Mama Sambusa Kitchen takes Somali cuisine indoors with brick and mortar

After more than a decade serving Somali cuisine in Seattle – and three years of residing in Rainier Valley – food cart Mama Sambusa Kitchen will soon be opening a proper restaurant. Here, a new generation of business wants to elevate Somali cuisine.

Most days of the week, Marian Ahmed, better known as Mama Sambusa, spends the fragile hours of a Pacific Northwest dawn feeding regulars emerging from graveyard quarters or night owls yearning to feed at midnight. Ahmed and his family made sambusas in Africa; her daughter Honey Mohammed has helped since she was able to hold a spoon and stir.

Mohammed originally inspired the trolley’s dusk-to-dawn schedule when she realized, during Ramadan two years ago, how hard it can be to find a shrimp taco in this city at 3 o’clock in the morning. Now, she’ll be taking Mama Sambusa’s expansive menu of 40 Somali street food and moving it indoors. In July, she purchased the space at 8319 Wabash Avenue South. Currently, the cart sits just outside; soon it will become a destination dedicated to Mama’s handmade sambusas, run by Ahmed and his other daughter. Mohammed says the restaurant’s official opening date is December 1.

Dishes like fettuccine alfredo or crispy chicken tacos may not resemble traditional African cuisine. But the pasta, says Mohammed, represents the influence of Italian colonization from the late 19th to early 20th centuries. The tacos started as a way to honor the Somali activist’s namesake, Hawo Tako, and then remained a tribute to the food Mohammed loved growing up.

“These are dishes that you can find on the streets of my country, and these are dishes that my mother used to sell on the streets of her country, you know, just to be able to live,” she says. “Now to be able to put it at the price points that we have is kind of crazy.”

The titular sambusas remain a popular dish on an all-halal menu: little golden fried pouches filled with different proteins and a plethora of spices that come in four different flavors at Mama Sambusa Kitchen. Ahmed makes them all by hand.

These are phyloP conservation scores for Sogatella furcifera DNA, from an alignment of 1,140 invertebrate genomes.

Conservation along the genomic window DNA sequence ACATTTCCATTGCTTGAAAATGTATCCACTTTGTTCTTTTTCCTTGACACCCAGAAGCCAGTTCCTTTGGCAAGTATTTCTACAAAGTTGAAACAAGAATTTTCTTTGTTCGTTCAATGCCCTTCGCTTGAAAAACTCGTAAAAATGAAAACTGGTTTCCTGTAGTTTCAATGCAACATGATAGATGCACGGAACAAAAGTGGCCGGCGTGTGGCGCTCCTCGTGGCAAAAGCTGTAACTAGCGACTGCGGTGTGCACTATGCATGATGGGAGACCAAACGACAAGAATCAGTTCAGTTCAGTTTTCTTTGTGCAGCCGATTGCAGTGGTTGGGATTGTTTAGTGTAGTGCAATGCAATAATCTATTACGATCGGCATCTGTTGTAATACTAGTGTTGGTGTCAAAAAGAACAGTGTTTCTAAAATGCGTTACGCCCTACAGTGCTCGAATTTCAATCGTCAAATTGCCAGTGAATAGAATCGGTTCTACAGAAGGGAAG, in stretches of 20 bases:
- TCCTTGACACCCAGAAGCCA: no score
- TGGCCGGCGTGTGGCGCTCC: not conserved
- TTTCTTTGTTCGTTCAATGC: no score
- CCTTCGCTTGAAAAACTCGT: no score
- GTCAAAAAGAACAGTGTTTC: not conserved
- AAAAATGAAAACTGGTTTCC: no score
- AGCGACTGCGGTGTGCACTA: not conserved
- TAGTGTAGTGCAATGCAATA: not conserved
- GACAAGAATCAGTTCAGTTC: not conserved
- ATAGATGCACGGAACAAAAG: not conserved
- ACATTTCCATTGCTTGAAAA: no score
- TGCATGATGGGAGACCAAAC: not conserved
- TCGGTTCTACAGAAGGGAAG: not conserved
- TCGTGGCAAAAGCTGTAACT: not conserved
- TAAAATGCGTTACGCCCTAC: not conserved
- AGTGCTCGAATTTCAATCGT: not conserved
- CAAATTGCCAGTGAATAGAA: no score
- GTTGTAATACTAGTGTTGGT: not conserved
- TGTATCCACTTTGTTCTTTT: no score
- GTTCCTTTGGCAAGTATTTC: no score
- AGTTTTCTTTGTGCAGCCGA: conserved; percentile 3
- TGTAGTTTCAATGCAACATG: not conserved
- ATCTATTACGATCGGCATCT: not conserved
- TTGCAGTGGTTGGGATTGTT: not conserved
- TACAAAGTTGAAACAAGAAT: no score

With the new space comes four new flavors of Mohammed’s signature cheesecakes, including a chai-spiced Somali version called “What’s the Tea”, and a xalwa cheesecake, inspired by a chewy and spicy Somali confectionery. Aside from a few additions, the brick-and-mortar iteration of Mama Sambusa Kitchen will keep the menu largely the same. Once the new cuisine finds its way, a brunch menu that has long been lodged in Mohammed’s brain is set to drop, including a shakshuka breakfast sandwich.

“I wanted to elevate Somali cuisine, right?” said Muhammad. “In all honesty, there are a lot of amazing restaurants that don’t get the light of day.” In short, she wants the comforting, bold flavors of her homeland to get the respect they deserve. “We so deserve to be in these halls and we’re not often presented the way we should be.”

Mohammed designed the space to provide a warm and intimate environment for customers, which isn’t always possible when using the OG food cart in unpredictable cooking conditions and equally incalculable weather in Washington. The results are both dark and inviting, with red and white foliage and emerald palm fronds lining the doorways.

The restaurant’s only seat, however, consists of four stools at the bar; the rest of the dining room is empty. After some deliberation, Mohammed decided to use the space as a place where customers can wait for their food, rather than a proper seating area.

With the restaurant’s official opening date next month, it will retain the cart’s similar overnight hours and remain open for curbside pickup and takeout only until then. Updates on menu items and times can be found on Mama Sambusa Kitchen’s Instagram.

About Norma Wade

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